With respect to maintenance time to repair an aircraft once MRT assets have arrived, another area for evaluation is work and rest cycles and the number of technicians or teams sent to repair an aircraft. In some instances the time from MRT asset arrival until aircraft fixed is significantly lengthened by maintainer rest requirements. Obviously, work and rest cycles are a necessity and should not be violated; rather, it may be that given a known multishift recovery operation; XOCL should consider sending sufficient personnel to work around the clock (two teams on 12-hour shifts). This would likely be done only on a case-by-case basis, such as supporting high visibility mission maintenance recovery operations, when a multishift operation is determined to be feasible and effective, and when manpower availability will accommodate. The potential payoff, however, would be approximately 12 hours saved for a 24-hour job, approximately 36 hours saved for a 48-hour job, and so forth.
Develop Time Standards for MRT Process or Subprocesses
Establishing time standards for each of the subprocesses (to include those identified in Table 3), as well as an overall MRT time line, is key to process improvement. Granted, although the same basic processes apply to all MRTs, the individual circumstances such as location and nature of repair, make it difficult to draw conclusions by comparing and contrasting individual supports. However, establishing basic standards for the overall process and subprocesses will help evaluators target specific portions of specific recoveries for analysis. XOCL controllers should develop a baseline against which to compare future subprocess time lines, with possible consideration given to establishing separate standards for different categories of support, such as support to CONUS, OCONUS, GAMSS, and nonGAMSS locations outside the US. As a starting point, the average times for non-multiple supports identified in Figure 2 may be used to develop standards for C-5 MRTs. Standards for some of the proposed data fields in Table 3 will require additional analysis to determine appropriate time lines, preferably facilitated by the GDSS 2 software upgrades recommended previously. Different MDSs may require separate standards to account for variances in parts and technician availability and current support methods such as C-17 contracted logistics support. Although more detailed standards will more effectively target improvement areas, even a single set of standards for all MRTs will likely facilitate some degree of process improvement. In the absence of a standardized approach to measuring and identifying process deficiencies, MRT process improvement will continue to be situational at best.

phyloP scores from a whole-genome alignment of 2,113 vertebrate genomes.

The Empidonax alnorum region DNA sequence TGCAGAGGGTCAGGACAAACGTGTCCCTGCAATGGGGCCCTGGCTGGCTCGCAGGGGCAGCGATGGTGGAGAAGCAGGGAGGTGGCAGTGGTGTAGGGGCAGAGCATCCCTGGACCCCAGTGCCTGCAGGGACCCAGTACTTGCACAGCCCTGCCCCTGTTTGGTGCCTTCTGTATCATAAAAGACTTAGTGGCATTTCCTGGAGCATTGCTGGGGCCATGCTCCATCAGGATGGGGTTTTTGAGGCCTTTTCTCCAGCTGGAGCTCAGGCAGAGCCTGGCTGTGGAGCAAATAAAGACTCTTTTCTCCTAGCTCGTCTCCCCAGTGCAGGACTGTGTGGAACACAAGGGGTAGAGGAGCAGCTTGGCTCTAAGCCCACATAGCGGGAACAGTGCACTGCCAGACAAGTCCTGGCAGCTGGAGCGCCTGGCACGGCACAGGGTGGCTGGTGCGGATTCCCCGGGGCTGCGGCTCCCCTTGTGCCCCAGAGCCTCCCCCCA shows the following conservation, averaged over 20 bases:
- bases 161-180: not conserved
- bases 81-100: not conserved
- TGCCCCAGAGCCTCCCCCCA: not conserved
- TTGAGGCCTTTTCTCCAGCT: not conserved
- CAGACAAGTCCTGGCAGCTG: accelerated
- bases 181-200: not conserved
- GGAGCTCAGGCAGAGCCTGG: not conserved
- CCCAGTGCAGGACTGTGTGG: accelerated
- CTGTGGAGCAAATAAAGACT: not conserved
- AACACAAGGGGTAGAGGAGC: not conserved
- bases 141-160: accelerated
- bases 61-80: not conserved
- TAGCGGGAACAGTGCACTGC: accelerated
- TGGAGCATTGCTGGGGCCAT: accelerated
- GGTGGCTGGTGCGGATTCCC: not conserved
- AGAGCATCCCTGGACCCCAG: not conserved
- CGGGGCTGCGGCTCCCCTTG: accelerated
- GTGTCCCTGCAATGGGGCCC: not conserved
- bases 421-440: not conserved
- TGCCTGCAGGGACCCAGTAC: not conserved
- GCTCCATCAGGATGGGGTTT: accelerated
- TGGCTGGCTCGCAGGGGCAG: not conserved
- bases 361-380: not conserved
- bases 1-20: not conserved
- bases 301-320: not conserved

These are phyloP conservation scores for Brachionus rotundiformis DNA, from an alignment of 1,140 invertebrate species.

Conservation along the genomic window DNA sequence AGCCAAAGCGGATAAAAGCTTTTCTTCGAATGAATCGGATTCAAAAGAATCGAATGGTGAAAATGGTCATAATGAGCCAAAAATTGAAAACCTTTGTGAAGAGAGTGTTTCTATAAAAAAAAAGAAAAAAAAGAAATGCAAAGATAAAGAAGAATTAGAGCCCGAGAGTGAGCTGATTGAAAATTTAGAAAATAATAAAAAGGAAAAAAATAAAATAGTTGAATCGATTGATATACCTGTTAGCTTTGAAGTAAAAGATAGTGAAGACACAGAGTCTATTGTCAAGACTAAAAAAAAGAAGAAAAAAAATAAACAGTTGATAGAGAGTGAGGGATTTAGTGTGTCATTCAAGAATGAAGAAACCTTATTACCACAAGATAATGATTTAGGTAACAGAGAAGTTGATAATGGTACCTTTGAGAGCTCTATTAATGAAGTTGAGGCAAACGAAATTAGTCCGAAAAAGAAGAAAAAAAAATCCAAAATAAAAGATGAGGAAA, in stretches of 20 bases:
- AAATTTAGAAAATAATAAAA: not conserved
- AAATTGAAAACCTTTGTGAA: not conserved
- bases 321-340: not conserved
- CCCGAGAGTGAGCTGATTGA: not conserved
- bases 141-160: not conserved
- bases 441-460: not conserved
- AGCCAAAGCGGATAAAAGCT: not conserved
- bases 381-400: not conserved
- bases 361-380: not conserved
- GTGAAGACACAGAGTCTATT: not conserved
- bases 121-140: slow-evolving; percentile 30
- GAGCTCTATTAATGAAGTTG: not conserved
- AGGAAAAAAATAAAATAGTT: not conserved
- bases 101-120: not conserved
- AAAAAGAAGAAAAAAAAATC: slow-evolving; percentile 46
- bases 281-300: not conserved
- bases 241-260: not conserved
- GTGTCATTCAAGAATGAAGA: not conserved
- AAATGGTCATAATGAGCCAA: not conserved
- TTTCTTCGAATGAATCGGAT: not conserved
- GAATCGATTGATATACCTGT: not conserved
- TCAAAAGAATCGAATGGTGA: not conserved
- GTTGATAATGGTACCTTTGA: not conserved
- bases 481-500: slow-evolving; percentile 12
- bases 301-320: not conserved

The US government places tremendous significance on global engagement. Whether it's military action to deter aggression, humanitarian assistance to troubled areas, or supplying US embassies and other deployed personnel around the world, rapid and agile mobility plays a key role in meeting America's security objectives. That means strategic airlift, now and for the foreseeable future, provides critical capabilities vital to our national interests. It is, therefore, incumbent upon the Air Force and specifically Air Mobility Command to work toward minimizing the amount of time our C-5s and C-17s remain broken within the system as they carry out their global airlift mission. This effort begins with the TACC and its logistics control function, the XOCL.